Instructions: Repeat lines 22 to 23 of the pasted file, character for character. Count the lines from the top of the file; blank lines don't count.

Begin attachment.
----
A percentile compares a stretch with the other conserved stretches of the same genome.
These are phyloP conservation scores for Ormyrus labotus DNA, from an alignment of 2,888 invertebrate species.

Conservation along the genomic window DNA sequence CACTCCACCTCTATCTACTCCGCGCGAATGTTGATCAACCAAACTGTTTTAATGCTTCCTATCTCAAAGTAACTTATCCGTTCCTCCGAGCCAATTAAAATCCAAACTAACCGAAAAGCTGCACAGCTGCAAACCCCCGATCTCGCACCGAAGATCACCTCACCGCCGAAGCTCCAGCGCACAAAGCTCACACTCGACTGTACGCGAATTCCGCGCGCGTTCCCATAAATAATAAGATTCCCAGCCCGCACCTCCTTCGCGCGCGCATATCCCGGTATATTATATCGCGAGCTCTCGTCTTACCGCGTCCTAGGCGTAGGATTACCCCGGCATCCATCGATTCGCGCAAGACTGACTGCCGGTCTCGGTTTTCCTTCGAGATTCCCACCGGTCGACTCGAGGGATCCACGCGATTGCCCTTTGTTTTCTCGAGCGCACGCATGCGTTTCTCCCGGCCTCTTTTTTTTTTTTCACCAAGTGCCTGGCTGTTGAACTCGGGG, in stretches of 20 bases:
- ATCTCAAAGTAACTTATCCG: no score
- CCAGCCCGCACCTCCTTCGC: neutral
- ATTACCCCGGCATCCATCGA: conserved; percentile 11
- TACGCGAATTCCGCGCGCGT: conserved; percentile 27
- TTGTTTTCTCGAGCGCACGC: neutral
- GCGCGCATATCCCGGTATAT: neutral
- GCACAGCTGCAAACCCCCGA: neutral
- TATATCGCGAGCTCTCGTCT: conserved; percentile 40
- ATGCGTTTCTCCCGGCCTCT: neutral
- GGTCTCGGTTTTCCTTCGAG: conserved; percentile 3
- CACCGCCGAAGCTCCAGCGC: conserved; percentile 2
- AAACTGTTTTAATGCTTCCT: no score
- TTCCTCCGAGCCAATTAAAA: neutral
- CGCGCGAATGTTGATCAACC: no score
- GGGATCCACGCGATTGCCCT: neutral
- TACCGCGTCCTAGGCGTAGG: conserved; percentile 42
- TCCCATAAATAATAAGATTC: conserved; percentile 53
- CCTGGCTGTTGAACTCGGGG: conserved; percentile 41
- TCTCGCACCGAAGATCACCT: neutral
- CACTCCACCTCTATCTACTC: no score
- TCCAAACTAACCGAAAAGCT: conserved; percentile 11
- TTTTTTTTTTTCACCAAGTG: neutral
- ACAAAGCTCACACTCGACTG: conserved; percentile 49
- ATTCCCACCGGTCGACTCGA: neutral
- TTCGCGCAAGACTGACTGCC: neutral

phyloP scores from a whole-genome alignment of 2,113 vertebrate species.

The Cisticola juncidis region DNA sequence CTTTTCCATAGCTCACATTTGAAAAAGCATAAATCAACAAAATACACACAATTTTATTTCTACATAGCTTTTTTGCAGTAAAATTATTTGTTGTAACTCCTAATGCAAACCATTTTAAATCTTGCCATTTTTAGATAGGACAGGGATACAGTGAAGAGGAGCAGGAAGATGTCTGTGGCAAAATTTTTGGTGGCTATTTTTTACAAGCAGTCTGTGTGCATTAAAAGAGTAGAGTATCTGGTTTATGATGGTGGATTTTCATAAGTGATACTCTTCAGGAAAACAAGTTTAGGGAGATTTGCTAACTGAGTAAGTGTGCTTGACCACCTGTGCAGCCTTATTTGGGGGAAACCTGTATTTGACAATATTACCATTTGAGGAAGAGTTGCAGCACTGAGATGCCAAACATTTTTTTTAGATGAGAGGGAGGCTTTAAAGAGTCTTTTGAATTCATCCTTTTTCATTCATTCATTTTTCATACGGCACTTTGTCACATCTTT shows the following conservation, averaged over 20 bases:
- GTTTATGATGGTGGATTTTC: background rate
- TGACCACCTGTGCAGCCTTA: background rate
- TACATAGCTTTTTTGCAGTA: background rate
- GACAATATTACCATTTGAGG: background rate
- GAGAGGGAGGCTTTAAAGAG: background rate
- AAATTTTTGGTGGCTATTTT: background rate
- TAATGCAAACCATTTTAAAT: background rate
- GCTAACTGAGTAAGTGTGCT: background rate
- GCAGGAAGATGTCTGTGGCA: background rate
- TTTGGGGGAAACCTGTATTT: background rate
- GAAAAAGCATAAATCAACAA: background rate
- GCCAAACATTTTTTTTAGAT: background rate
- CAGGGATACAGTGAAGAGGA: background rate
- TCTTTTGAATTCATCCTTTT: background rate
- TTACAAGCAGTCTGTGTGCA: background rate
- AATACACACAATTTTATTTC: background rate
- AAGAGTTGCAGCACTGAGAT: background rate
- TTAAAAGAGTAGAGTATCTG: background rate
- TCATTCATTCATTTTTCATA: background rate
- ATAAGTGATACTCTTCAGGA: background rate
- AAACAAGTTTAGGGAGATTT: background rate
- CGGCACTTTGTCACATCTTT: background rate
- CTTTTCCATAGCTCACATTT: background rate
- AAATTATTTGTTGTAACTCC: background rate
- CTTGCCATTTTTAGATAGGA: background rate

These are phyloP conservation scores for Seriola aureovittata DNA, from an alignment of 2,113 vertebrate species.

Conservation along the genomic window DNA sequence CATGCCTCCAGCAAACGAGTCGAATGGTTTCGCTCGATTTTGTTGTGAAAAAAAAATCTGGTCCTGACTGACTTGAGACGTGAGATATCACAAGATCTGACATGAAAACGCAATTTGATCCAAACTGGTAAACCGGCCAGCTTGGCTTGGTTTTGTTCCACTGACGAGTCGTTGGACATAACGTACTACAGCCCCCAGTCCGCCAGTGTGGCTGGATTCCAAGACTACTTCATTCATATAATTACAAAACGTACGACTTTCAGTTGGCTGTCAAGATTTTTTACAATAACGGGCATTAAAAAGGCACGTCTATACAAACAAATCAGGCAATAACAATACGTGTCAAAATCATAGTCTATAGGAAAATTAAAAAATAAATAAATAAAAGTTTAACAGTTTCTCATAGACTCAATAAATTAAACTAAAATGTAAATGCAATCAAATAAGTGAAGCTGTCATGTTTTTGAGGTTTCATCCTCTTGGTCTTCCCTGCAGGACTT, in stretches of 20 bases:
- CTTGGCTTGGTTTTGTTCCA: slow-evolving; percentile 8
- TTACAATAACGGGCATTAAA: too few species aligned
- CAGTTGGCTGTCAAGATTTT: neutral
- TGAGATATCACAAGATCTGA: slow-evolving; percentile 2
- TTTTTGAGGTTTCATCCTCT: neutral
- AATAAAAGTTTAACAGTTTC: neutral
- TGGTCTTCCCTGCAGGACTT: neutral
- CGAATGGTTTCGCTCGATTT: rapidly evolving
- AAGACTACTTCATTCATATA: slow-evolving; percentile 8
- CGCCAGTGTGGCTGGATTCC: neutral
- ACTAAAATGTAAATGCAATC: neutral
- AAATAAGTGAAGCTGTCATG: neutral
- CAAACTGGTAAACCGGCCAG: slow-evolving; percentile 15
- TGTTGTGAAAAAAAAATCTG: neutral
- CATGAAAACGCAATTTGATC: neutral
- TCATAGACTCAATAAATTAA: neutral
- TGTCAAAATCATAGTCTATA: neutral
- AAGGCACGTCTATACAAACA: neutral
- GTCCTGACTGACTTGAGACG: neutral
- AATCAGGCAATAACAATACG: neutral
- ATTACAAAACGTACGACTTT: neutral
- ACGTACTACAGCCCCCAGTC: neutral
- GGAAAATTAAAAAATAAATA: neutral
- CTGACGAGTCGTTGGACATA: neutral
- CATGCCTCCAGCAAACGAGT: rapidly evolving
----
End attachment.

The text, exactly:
- TCTCGCACCGAAGATCACCT: neutral
- CACTCCACCTCTATCTACTC: no score